Brain shift during deep brain stimulation (DBS) surgery may compromise target localization. Loss of cerebrospinal fluid is believed to be the underlying mechanism, thus an intraventricular trajectory during DBS surgery may be associated with increased shift, in addition to other complications, such as intraventricular hemorrhage.We set out to assess the effect of traversing the lateral ventricle on brain shift during DBS surgery.We performed a retrospective review of 65 pre- and postoperative MR images of patients who underwent bilateral subthalamic nucleus deep brain stimulator placement to treat advanced Parkinson's disease. Patients were separated into two groups: Group A (intraventricular trajectory, n = 46) and Group B (no intraventricular trajectory, n = 19). In these patients, we compared pre- and postoperative frame coordinates of the red nucleus (RN).Group B demonstrated significantly more posterior shift of the center of the RN (1.40 ± 1.32 mm) than Group A (0.64 ± 1.76 mm; p < 0.02). We found no increase in incidence of intraventricular hemorrhage or the number of microelectrode trajectory attempts.Intraventricular trajectories during DBS surgery do not appear to compromise safety or targeting accuracy.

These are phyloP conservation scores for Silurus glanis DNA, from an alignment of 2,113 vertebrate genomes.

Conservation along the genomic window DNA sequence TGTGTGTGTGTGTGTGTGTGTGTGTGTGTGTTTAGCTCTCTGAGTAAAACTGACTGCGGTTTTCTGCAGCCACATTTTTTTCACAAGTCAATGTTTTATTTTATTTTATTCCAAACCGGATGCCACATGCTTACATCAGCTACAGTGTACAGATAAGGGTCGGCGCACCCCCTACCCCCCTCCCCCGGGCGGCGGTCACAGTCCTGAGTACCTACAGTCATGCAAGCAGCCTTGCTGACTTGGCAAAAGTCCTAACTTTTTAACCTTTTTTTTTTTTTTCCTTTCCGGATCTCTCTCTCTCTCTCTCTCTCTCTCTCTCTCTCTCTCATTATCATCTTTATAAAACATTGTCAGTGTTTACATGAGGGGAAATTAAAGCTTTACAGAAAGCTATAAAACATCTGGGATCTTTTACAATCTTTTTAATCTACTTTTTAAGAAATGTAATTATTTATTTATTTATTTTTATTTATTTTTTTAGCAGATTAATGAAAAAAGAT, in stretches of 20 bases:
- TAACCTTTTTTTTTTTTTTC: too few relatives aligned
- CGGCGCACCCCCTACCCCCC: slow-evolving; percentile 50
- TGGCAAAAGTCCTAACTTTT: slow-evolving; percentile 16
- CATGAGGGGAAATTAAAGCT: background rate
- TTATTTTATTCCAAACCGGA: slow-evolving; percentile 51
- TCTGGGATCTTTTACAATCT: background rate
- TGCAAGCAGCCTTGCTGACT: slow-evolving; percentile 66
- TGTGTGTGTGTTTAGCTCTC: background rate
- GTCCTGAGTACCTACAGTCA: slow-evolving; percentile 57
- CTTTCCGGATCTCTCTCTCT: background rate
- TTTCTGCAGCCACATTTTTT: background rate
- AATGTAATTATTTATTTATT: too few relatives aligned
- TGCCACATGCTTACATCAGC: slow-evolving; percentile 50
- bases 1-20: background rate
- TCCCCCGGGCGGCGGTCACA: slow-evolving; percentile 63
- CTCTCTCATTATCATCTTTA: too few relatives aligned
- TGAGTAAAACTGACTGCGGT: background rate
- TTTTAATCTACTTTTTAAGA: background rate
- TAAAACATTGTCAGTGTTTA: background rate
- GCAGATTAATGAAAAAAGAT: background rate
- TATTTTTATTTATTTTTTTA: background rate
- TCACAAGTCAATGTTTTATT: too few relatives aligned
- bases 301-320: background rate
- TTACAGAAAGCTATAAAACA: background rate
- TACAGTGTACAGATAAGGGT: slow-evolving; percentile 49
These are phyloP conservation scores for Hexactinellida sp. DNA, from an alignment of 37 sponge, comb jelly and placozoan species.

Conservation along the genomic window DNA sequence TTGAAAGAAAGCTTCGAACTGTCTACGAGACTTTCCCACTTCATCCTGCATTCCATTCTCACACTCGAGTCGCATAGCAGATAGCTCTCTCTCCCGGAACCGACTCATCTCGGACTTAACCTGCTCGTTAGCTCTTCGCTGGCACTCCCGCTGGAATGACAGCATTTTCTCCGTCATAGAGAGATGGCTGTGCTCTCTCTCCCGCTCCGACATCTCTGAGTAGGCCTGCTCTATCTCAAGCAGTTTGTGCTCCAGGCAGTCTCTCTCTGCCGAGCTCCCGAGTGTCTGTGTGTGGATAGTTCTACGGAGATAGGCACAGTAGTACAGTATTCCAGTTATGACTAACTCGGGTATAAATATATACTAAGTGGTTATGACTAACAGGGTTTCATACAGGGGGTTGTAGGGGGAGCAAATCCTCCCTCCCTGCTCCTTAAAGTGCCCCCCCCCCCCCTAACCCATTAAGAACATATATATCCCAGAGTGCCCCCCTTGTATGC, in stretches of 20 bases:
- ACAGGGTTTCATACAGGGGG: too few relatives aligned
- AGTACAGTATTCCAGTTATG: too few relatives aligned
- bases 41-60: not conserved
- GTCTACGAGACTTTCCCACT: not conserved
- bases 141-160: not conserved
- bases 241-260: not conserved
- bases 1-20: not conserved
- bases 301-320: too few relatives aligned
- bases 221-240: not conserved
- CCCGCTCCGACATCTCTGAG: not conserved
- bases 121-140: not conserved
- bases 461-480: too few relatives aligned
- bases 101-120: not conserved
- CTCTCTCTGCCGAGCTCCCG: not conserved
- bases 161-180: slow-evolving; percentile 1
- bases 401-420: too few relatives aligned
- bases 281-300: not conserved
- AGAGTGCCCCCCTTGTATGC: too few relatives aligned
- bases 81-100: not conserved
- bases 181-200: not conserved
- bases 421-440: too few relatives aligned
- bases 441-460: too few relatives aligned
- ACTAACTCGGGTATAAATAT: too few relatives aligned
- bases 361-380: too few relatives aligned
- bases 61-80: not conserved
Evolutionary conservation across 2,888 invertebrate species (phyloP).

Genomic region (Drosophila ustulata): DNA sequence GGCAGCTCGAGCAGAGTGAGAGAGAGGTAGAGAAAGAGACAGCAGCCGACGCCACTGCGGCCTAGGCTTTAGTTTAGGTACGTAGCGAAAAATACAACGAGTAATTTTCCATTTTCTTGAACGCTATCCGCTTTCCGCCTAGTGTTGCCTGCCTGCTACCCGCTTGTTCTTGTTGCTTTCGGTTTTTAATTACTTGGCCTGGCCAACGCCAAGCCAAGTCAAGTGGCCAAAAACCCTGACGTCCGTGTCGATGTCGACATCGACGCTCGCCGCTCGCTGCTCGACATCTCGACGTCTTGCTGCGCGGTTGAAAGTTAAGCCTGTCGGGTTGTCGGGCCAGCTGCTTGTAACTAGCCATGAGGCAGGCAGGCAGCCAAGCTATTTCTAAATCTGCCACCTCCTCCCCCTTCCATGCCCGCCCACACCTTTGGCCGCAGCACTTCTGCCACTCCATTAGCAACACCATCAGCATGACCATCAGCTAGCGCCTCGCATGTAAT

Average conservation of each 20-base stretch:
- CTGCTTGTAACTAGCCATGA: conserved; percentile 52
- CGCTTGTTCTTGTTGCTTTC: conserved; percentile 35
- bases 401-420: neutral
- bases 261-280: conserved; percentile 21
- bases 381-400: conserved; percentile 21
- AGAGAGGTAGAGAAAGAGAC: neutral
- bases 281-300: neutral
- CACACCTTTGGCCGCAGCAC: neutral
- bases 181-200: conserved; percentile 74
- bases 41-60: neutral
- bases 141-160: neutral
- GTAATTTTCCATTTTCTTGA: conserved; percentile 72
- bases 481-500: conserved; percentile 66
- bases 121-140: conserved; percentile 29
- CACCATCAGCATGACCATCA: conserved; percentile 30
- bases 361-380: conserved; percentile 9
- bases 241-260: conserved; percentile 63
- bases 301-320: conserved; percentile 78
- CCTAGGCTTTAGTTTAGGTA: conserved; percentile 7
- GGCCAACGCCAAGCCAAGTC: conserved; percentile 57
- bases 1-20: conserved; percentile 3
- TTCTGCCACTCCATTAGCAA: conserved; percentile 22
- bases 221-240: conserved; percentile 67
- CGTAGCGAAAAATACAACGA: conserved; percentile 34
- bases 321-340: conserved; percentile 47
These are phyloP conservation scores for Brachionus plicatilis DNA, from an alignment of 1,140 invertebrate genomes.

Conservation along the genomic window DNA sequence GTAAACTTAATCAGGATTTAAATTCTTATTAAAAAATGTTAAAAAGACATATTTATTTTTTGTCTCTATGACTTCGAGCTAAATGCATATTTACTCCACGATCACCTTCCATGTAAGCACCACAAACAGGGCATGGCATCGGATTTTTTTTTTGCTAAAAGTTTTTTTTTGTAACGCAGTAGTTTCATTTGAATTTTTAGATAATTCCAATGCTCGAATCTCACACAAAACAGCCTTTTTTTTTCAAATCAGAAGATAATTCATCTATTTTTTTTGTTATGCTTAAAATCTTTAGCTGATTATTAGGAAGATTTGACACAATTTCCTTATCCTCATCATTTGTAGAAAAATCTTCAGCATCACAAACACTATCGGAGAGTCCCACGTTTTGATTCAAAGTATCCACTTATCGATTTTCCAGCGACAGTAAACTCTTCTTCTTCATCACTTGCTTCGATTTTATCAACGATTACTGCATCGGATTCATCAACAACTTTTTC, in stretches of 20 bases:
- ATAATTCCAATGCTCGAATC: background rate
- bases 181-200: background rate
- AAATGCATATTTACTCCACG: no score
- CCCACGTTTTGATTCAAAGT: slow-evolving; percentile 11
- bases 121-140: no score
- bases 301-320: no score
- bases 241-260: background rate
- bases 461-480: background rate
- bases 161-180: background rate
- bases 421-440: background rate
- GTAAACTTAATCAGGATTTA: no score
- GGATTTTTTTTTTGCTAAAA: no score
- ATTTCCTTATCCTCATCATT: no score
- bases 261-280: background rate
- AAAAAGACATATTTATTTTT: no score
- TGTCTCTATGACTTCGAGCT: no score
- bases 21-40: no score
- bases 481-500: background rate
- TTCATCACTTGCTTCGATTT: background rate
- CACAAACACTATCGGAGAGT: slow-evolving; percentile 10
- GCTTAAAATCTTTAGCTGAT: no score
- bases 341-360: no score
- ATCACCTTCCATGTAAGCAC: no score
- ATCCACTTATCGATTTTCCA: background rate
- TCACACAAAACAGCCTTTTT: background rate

View details for DOI 10.1159/000332056
View details for Web of Science ID 000300204600005
View details for PubMedID 22190056